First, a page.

|Type of Object||Textile|
|Country of Origin||Mali|
|Approximate Age||20th century|
We do not recommend laundering textiles, and do not accept returns of textiles which have been laundered in any manner. Even dry cleaning is too much for some of these antique textiles. For some of them, a very gentle HAND washing (NEVER MACHINE, on any setting) in cool water with a very gentle detergent works, but even then, dyes may not be colorfast, and fabric may be less strong than it appears.
Additional Information: Bogolan or Bogolanfini is Malian name for the traditional African mud cloth made in Mali. In the Bamana language, the term "Bogolan" or "Bogolanfini" means Mud cloth in English. The same term is also applied to the process of making these cloths. "Bogo means earth or mud, lan means withor by means of and fini means cloth.
To make this cloth the artist uses a hand spun and hand woven cloth on which he/she adds designs of his/her choice. The process of producing these textiles is very long and involves both men and women. The cloth is handspun and handwoven by men who use local cotton and small strip looms. The strips produced are sewn together to make a large cloth. Almost ten strips are needed in order to get a normal wrapper size cloth. Each strip is around 5 to 6 inches wide. In traditional practice, the sewer joins the strips using needle and thread, and in more recent times the artist works with a hand-operated sewing machine.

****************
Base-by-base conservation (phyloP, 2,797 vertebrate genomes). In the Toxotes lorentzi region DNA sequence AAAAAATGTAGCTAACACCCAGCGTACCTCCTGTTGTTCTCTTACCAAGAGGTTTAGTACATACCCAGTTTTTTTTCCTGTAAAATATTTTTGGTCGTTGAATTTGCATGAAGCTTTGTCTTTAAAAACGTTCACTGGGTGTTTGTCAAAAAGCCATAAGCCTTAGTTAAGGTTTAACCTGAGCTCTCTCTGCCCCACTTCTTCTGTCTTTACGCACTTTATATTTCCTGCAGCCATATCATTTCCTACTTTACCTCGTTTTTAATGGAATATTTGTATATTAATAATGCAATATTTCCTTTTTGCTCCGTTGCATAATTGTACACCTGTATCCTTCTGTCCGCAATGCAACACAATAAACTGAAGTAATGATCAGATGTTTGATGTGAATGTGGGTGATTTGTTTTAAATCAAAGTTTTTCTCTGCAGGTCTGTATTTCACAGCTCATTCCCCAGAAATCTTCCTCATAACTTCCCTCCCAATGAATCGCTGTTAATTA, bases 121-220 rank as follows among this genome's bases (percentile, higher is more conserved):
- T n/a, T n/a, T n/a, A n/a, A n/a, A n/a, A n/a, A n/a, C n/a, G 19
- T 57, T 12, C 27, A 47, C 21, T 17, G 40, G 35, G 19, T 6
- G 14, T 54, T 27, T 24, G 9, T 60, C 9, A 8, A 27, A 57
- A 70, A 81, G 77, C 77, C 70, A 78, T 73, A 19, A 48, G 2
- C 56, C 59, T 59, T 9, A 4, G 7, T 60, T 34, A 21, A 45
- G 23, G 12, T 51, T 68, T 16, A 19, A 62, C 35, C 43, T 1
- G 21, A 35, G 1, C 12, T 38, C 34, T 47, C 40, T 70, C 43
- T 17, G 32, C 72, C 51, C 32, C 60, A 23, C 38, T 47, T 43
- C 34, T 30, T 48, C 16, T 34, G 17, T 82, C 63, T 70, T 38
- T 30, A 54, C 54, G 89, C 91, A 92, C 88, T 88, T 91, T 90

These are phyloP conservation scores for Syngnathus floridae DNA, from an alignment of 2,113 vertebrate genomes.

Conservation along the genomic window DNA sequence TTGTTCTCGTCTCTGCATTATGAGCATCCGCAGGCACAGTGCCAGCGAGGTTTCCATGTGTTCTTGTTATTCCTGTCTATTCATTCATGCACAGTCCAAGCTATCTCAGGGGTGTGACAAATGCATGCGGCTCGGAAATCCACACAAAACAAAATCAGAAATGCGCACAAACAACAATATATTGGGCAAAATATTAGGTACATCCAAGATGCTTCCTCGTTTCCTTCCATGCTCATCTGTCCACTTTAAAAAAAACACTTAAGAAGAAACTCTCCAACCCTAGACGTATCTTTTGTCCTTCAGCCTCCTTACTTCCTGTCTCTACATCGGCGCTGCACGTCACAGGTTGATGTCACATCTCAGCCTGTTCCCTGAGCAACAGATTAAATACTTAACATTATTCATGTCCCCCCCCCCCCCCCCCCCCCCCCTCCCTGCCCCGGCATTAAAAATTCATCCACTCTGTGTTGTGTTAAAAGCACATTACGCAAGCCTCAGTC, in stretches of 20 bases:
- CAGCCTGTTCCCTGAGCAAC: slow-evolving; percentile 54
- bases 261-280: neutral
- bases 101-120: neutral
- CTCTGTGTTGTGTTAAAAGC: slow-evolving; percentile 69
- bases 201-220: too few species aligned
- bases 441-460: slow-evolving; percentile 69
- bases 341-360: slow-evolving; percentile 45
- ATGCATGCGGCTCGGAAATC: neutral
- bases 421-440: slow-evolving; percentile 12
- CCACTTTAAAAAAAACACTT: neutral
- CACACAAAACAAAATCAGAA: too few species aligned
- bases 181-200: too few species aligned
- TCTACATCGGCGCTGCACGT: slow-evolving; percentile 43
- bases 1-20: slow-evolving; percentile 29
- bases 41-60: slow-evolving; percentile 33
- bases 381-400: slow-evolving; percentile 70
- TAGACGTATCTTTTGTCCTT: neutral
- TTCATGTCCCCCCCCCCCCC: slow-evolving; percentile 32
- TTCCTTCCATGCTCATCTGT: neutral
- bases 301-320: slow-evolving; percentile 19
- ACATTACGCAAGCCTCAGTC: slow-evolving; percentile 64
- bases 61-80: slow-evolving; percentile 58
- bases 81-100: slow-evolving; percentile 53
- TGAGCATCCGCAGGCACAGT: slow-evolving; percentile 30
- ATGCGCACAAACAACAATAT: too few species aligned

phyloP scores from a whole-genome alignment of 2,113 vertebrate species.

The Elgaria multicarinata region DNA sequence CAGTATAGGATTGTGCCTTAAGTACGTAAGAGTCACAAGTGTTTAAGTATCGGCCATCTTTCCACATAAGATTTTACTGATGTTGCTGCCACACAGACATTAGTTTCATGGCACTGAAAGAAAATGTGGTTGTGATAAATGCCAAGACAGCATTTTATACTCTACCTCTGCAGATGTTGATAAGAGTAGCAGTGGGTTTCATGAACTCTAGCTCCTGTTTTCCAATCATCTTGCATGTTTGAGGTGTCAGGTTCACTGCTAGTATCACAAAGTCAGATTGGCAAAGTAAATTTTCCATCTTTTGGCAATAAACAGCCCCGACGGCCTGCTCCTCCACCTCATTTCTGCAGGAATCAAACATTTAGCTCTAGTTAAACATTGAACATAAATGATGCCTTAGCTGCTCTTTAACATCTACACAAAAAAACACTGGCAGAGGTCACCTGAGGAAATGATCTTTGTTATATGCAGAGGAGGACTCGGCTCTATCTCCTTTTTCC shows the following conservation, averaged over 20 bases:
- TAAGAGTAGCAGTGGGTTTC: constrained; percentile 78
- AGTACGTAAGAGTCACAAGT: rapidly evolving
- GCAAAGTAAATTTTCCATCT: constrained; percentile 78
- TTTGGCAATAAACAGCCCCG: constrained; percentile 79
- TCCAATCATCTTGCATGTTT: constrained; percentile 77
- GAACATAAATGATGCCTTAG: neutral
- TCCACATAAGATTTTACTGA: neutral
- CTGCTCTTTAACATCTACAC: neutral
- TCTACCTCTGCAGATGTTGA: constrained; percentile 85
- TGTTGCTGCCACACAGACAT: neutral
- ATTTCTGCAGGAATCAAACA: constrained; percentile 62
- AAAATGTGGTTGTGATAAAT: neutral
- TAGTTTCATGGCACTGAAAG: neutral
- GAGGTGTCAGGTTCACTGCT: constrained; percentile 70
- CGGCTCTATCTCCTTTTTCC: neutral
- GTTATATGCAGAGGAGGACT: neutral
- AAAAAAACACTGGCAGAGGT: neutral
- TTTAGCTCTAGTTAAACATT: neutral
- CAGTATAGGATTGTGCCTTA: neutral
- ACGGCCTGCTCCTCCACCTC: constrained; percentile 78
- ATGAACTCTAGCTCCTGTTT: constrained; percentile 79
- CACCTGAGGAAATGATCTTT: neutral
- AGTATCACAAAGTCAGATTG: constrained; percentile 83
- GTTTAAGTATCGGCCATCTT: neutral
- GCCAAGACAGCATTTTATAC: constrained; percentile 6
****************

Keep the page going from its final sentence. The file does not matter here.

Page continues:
The finished cloth is then washed off and dried in the sun. The dried cloth is soaked in a mixture of pounded leaves from local trees. Once dried, the cloth is ready to receive the mud dye and its decorations. Traditionally, women were in charge of decorating the cloth. Today both men and women can decorate a cloth. With a small bamboo or metal spatula, the artist draws the designs on the dried cloth using a pre-mixed mud dye. After that the cloth is washed to remove any excess mud from the design process. Each design is outlined one more time. The artist repeats this process to get a better result. Local bleach or soda is applied on yellow areas to make the patterns lighter. The textile is then dried in the sun and ready to be used.
- Imperato, Pascal James and Marli Shamir, " Bokolanfini: Mudcloth of the Bamana of Mali", African Arts vol.3 # 4, Summer 1070:32-42
- Renewing Tradition. The revitalization of Bogolan Mali and Abroad. The University of Iowa Museum of Art, Catalog of Exhibition, 2000
- Rovine Victoria. "Bogolanfini in Bamako: The biography of a Malian Textile" African Arts, Vol. 30 #1, Winter 1997: 40-51, 94-96